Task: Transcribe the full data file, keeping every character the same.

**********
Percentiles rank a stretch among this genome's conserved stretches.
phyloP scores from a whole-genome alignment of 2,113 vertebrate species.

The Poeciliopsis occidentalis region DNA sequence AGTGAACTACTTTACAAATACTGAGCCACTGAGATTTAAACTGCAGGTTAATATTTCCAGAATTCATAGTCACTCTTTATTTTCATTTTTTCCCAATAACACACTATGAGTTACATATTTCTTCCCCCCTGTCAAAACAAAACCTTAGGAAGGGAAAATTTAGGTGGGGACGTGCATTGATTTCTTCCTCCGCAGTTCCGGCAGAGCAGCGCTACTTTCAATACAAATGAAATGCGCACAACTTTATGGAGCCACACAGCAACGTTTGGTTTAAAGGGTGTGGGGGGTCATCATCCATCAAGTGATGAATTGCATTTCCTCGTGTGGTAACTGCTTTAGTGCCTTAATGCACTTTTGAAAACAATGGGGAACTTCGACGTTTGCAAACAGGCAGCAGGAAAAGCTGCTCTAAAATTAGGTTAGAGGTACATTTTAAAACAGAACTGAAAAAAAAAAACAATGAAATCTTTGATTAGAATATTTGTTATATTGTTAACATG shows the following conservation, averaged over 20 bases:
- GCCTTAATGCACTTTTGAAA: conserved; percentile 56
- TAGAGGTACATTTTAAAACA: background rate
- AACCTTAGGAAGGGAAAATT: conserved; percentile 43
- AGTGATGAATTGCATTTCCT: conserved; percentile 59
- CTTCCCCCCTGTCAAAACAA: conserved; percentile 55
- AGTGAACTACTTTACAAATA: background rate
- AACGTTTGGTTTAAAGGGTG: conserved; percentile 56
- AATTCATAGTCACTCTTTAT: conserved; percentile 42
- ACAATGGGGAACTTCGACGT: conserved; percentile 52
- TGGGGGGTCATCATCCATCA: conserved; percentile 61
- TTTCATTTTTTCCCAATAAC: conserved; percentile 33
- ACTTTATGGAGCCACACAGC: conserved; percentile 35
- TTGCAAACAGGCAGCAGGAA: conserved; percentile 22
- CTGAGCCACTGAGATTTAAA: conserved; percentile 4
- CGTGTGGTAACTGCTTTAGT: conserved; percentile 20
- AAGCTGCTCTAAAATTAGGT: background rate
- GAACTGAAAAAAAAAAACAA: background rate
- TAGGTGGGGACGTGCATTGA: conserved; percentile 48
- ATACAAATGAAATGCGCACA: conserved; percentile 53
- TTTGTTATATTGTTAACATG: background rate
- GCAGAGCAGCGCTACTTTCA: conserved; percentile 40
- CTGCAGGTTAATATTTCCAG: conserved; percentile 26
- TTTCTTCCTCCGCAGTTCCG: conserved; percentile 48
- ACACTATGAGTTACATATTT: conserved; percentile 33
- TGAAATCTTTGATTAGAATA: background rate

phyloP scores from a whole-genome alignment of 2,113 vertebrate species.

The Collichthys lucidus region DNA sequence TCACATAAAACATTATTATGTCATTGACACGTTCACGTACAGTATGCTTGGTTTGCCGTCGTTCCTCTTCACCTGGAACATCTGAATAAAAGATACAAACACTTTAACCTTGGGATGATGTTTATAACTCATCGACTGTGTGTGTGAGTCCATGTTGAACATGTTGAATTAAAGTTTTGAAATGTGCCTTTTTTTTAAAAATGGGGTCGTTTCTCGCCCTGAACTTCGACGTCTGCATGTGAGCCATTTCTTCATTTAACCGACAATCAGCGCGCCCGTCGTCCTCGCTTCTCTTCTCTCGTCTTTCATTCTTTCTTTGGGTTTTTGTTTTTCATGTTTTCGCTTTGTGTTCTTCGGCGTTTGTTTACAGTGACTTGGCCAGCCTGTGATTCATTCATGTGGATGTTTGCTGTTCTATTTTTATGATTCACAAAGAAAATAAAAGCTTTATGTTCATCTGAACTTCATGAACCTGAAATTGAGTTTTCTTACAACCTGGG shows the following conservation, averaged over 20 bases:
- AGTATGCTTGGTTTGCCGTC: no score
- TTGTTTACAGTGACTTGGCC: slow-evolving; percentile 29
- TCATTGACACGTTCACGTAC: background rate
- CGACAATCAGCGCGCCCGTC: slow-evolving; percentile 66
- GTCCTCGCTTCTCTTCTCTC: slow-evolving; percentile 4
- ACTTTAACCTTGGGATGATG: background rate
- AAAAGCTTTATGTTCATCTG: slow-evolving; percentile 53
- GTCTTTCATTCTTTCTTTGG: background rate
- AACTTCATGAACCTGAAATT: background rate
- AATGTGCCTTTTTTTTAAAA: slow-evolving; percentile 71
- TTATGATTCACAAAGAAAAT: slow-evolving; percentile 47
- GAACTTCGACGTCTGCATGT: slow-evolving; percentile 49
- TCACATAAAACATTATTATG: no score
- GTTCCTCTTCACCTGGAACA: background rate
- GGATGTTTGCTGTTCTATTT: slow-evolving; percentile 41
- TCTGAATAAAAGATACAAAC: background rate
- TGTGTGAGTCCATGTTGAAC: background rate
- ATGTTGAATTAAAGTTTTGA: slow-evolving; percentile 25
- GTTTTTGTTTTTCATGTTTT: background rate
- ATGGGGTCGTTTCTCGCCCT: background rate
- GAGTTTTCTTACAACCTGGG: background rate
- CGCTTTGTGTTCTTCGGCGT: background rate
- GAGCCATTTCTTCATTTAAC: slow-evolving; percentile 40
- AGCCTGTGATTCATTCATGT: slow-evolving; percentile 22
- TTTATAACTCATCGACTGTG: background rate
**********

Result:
Percentiles rank a stretch among this genome's conserved stretches.
phyloP scores from a whole-genome alignment of 2,113 vertebrate species.

The Poeciliopsis occidentalis region DNA sequence AGTGAACTACTTTACAAATACTGAGCCACTGAGATTTAAACTGCAGGTTAATATTTCCAGAATTCATAGTCACTCTTTATTTTCATTTTTTCCCAATAACACACTATGAGTTACATATTTCTTCCCCCCTGTCAAAACAAAACCTTAGGAAGGGAAAATTTAGGTGGGGACGTGCATTGATTTCTTCCTCCGCAGTTCCGGCAGAGCAGCGCTACTTTCAATACAAATGAAATGCGCACAACTTTATGGAGCCACACAGCAACGTTTGGTTTAAAGGGTGTGGGGGGTCATCATCCATCAAGTGATGAATTGCATTTCCTCGTGTGGTAACTGCTTTAGTGCCTTAATGCACTTTTGAAAACAATGGGGAACTTCGACGTTTGCAAACAGGCAGCAGGAAAAGCTGCTCTAAAATTAGGTTAGAGGTACATTTTAAAACAGAACTGAAAAAAAAAAACAATGAAATCTTTGATTAGAATATTTGTTATATTGTTAACATG shows the following conservation, averaged over 20 bases:
- GCCTTAATGCACTTTTGAAA: conserved; percentile 56
- TAGAGGTACATTTTAAAACA: background rate
- AACCTTAGGAAGGGAAAATT: conserved; percentile 43
- AGTGATGAATTGCATTTCCT: conserved; percentile 59
- CTTCCCCCCTGTCAAAACAA: conserved; percentile 55
- AGTGAACTACTTTACAAATA: background rate
- AACGTTTGGTTTAAAGGGTG: conserved; percentile 56
- AATTCATAGTCACTCTTTAT: conserved; percentile 42
- ACAATGGGGAACTTCGACGT: conserved; percentile 52
- TGGGGGGTCATCATCCATCA: conserved; percentile 61
- TTTCATTTTTTCCCAATAAC: conserved; percentile 33
- ACTTTATGGAGCCACACAGC: conserved; percentile 35
- TTGCAAACAGGCAGCAGGAA: conserved; percentile 22
- CTGAGCCACTGAGATTTAAA: conserved; percentile 4
- CGTGTGGTAACTGCTTTAGT: conserved; percentile 20
- AAGCTGCTCTAAAATTAGGT: background rate
- GAACTGAAAAAAAAAAACAA: background rate
- TAGGTGGGGACGTGCATTGA: conserved; percentile 48
- ATACAAATGAAATGCGCACA: conserved; percentile 53
- TTTGTTATATTGTTAACATG: background rate
- GCAGAGCAGCGCTACTTTCA: conserved; percentile 40
- CTGCAGGTTAATATTTCCAG: conserved; percentile 26
- TTTCTTCCTCCGCAGTTCCG: conserved; percentile 48
- ACACTATGAGTTACATATTT: conserved; percentile 33
- TGAAATCTTTGATTAGAATA: background rate

phyloP scores from a whole-genome alignment of 2,113 vertebrate species.

The Collichthys lucidus region DNA sequence TCACATAAAACATTATTATGTCATTGACACGTTCACGTACAGTATGCTTGGTTTGCCGTCGTTCCTCTTCACCTGGAACATCTGAATAAAAGATACAAACACTTTAACCTTGGGATGATGTTTATAACTCATCGACTGTGTGTGTGAGTCCATGTTGAACATGTTGAATTAAAGTTTTGAAATGTGCCTTTTTTTTAAAAATGGGGTCGTTTCTCGCCCTGAACTTCGACGTCTGCATGTGAGCCATTTCTTCATTTAACCGACAATCAGCGCGCCCGTCGTCCTCGCTTCTCTTCTCTCGTCTTTCATTCTTTCTTTGGGTTTTTGTTTTTCATGTTTTCGCTTTGTGTTCTTCGGCGTTTGTTTACAGTGACTTGGCCAGCCTGTGATTCATTCATGTGGATGTTTGCTGTTCTATTTTTATGATTCACAAAGAAAATAAAAGCTTTATGTTCATCTGAACTTCATGAACCTGAAATTGAGTTTTCTTACAACCTGGG shows the following conservation, averaged over 20 bases:
- AGTATGCTTGGTTTGCCGTC: no score
- TTGTTTACAGTGACTTGGCC: slow-evolving; percentile 29
- TCATTGACACGTTCACGTAC: background rate
- CGACAATCAGCGCGCCCGTC: slow-evolving; percentile 66
- GTCCTCGCTTCTCTTCTCTC: slow-evolving; percentile 4
- ACTTTAACCTTGGGATGATG: background rate
- AAAAGCTTTATGTTCATCTG: slow-evolving; percentile 53
- GTCTTTCATTCTTTCTTTGG: background rate
- AACTTCATGAACCTGAAATT: background rate
- AATGTGCCTTTTTTTTAAAA: slow-evolving; percentile 71
- TTATGATTCACAAAGAAAAT: slow-evolving; percentile 47
- GAACTTCGACGTCTGCATGT: slow-evolving; percentile 49
- TCACATAAAACATTATTATG: no score
- GTTCCTCTTCACCTGGAACA: background rate
- GGATGTTTGCTGTTCTATTT: slow-evolving; percentile 41
- TCTGAATAAAAGATACAAAC: background rate
- TGTGTGAGTCCATGTTGAAC: background rate
- ATGTTGAATTAAAGTTTTGA: slow-evolving; percentile 25
- GTTTTTGTTTTTCATGTTTT: background rate
- ATGGGGTCGTTTCTCGCCCT: background rate
- GAGTTTTCTTACAACCTGGG: background rate
- CGCTTTGTGTTCTTCGGCGT: background rate
- GAGCCATTTCTTCATTTAAC: slow-evolving; percentile 40
- AGCCTGTGATTCATTCATGT: slow-evolving; percentile 22
- TTTATAACTCATCGACTGTG: background rate